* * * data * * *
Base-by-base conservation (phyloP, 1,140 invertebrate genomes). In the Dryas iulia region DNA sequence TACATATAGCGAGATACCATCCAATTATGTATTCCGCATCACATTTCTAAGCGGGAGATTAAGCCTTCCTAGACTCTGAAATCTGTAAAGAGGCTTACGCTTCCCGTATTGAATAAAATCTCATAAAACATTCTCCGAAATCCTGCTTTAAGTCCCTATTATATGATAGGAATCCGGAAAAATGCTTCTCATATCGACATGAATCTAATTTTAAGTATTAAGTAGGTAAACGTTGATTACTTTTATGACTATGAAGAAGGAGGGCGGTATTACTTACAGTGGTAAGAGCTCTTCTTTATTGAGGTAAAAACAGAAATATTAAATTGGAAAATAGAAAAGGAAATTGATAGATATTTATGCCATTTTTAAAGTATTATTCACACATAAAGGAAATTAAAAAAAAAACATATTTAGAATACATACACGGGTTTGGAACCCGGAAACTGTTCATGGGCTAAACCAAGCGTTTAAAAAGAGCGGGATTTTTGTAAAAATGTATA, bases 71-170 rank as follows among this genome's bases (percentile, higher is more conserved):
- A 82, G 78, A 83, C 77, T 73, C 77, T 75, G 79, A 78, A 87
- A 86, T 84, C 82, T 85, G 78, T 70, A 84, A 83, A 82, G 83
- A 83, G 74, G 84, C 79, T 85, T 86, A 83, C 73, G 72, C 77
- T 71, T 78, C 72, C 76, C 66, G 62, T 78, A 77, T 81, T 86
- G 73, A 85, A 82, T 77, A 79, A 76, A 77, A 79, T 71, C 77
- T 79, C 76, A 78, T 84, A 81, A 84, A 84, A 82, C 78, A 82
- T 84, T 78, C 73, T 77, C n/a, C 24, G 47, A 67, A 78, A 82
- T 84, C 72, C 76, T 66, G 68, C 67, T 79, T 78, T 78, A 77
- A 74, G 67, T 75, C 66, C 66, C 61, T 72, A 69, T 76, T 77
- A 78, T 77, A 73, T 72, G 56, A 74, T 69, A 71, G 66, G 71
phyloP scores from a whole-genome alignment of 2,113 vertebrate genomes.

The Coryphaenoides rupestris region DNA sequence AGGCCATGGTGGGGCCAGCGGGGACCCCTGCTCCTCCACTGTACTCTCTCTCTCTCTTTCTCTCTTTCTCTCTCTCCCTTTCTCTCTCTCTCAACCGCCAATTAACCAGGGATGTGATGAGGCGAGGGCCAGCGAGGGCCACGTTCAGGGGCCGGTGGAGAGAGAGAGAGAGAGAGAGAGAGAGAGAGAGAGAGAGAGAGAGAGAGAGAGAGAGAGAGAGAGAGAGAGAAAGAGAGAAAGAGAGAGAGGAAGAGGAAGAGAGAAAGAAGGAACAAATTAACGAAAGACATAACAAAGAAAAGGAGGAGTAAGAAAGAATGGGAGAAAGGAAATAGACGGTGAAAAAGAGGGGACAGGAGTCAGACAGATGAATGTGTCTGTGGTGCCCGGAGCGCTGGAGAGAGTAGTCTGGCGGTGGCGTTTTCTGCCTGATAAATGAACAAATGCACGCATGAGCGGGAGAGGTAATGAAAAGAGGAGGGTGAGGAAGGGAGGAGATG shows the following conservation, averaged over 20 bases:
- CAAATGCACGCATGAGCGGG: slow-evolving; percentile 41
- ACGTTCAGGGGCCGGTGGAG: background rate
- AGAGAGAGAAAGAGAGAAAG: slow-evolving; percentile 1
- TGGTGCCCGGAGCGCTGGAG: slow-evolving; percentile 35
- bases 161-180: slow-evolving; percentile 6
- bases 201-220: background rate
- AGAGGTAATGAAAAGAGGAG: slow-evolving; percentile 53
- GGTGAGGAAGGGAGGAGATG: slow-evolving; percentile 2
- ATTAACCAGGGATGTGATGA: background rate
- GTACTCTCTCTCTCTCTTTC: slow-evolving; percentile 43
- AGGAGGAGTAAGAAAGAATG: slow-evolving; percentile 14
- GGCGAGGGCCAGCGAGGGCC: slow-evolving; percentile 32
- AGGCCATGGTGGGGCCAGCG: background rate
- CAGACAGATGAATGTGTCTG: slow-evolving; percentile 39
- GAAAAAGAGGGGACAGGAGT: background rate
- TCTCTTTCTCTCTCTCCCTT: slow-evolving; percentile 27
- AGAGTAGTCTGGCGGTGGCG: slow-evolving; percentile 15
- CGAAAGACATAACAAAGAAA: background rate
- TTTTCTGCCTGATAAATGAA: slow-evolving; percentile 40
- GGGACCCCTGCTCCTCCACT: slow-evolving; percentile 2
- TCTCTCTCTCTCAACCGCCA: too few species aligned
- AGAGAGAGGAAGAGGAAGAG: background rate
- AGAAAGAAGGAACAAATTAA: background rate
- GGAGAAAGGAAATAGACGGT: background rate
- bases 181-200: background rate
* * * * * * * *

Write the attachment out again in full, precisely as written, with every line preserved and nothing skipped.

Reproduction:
Base-by-base conservation (phyloP, 1,140 invertebrate genomes). In the Dryas iulia region DNA sequence TACATATAGCGAGATACCATCCAATTATGTATTCCGCATCACATTTCTAAGCGGGAGATTAAGCCTTCCTAGACTCTGAAATCTGTAAAGAGGCTTACGCTTCCCGTATTGAATAAAATCTCATAAAACATTCTCCGAAATCCTGCTTTAAGTCCCTATTATATGATAGGAATCCGGAAAAATGCTTCTCATATCGACATGAATCTAATTTTAAGTATTAAGTAGGTAAACGTTGATTACTTTTATGACTATGAAGAAGGAGGGCGGTATTACTTACAGTGGTAAGAGCTCTTCTTTATTGAGGTAAAAACAGAAATATTAAATTGGAAAATAGAAAAGGAAATTGATAGATATTTATGCCATTTTTAAAGTATTATTCACACATAAAGGAAATTAAAAAAAAAACATATTTAGAATACATACACGGGTTTGGAACCCGGAAACTGTTCATGGGCTAAACCAAGCGTTTAAAAAGAGCGGGATTTTTGTAAAAATGTATA, bases 71-170 rank as follows among this genome's bases (percentile, higher is more conserved):
- A 82, G 78, A 83, C 77, T 73, C 77, T 75, G 79, A 78, A 87
- A 86, T 84, C 82, T 85, G 78, T 70, A 84, A 83, A 82, G 83
- A 83, G 74, G 84, C 79, T 85, T 86, A 83, C 73, G 72, C 77
- T 71, T 78, C 72, C 76, C 66, G 62, T 78, A 77, T 81, T 86
- G 73, A 85, A 82, T 77, A 79, A 76, A 77, A 79, T 71, C 77
- T 79, C 76, A 78, T 84, A 81, A 84, A 84, A 82, C 78, A 82
- T 84, T 78, C 73, T 77, C n/a, C 24, G 47, A 67, A 78, A 82
- T 84, C 72, C 76, T 66, G 68, C 67, T 79, T 78, T 78, A 77
- A 74, G 67, T 75, C 66, C 66, C 61, T 72, A 69, T 76, T 77
- A 78, T 77, A 73, T 72, G 56, A 74, T 69, A 71, G 66, G 71
phyloP scores from a whole-genome alignment of 2,113 vertebrate genomes.

The Coryphaenoides rupestris region DNA sequence AGGCCATGGTGGGGCCAGCGGGGACCCCTGCTCCTCCACTGTACTCTCTCTCTCTCTTTCTCTCTTTCTCTCTCTCCCTTTCTCTCTCTCTCAACCGCCAATTAACCAGGGATGTGATGAGGCGAGGGCCAGCGAGGGCCACGTTCAGGGGCCGGTGGAGAGAGAGAGAGAGAGAGAGAGAGAGAGAGAGAGAGAGAGAGAGAGAGAGAGAGAGAGAGAGAGAGAGAGAAAGAGAGAAAGAGAGAGAGGAAGAGGAAGAGAGAAAGAAGGAACAAATTAACGAAAGACATAACAAAGAAAAGGAGGAGTAAGAAAGAATGGGAGAAAGGAAATAGACGGTGAAAAAGAGGGGACAGGAGTCAGACAGATGAATGTGTCTGTGGTGCCCGGAGCGCTGGAGAGAGTAGTCTGGCGGTGGCGTTTTCTGCCTGATAAATGAACAAATGCACGCATGAGCGGGAGAGGTAATGAAAAGAGGAGGGTGAGGAAGGGAGGAGATG shows the following conservation, averaged over 20 bases:
- CAAATGCACGCATGAGCGGG: slow-evolving; percentile 41
- ACGTTCAGGGGCCGGTGGAG: background rate
- AGAGAGAGAAAGAGAGAAAG: slow-evolving; percentile 1
- TGGTGCCCGGAGCGCTGGAG: slow-evolving; percentile 35
- bases 161-180: slow-evolving; percentile 6
- bases 201-220: background rate
- AGAGGTAATGAAAAGAGGAG: slow-evolving; percentile 53
- GGTGAGGAAGGGAGGAGATG: slow-evolving; percentile 2
- ATTAACCAGGGATGTGATGA: background rate
- GTACTCTCTCTCTCTCTTTC: slow-evolving; percentile 43
- AGGAGGAGTAAGAAAGAATG: slow-evolving; percentile 14
- GGCGAGGGCCAGCGAGGGCC: slow-evolving; percentile 32
- AGGCCATGGTGGGGCCAGCG: background rate
- CAGACAGATGAATGTGTCTG: slow-evolving; percentile 39
- GAAAAAGAGGGGACAGGAGT: background rate
- TCTCTTTCTCTCTCTCCCTT: slow-evolving; percentile 27
- AGAGTAGTCTGGCGGTGGCG: slow-evolving; percentile 15
- CGAAAGACATAACAAAGAAA: background rate
- TTTTCTGCCTGATAAATGAA: slow-evolving; percentile 40
- GGGACCCCTGCTCCTCCACT: slow-evolving; percentile 2
- TCTCTCTCTCTCAACCGCCA: too few species aligned
- AGAGAGAGGAAGAGGAAGAG: background rate
- AGAAAGAAGGAACAAATTAA: background rate
- GGAGAAAGGAAATAGACGGT: background rate
- bases 181-200: background rate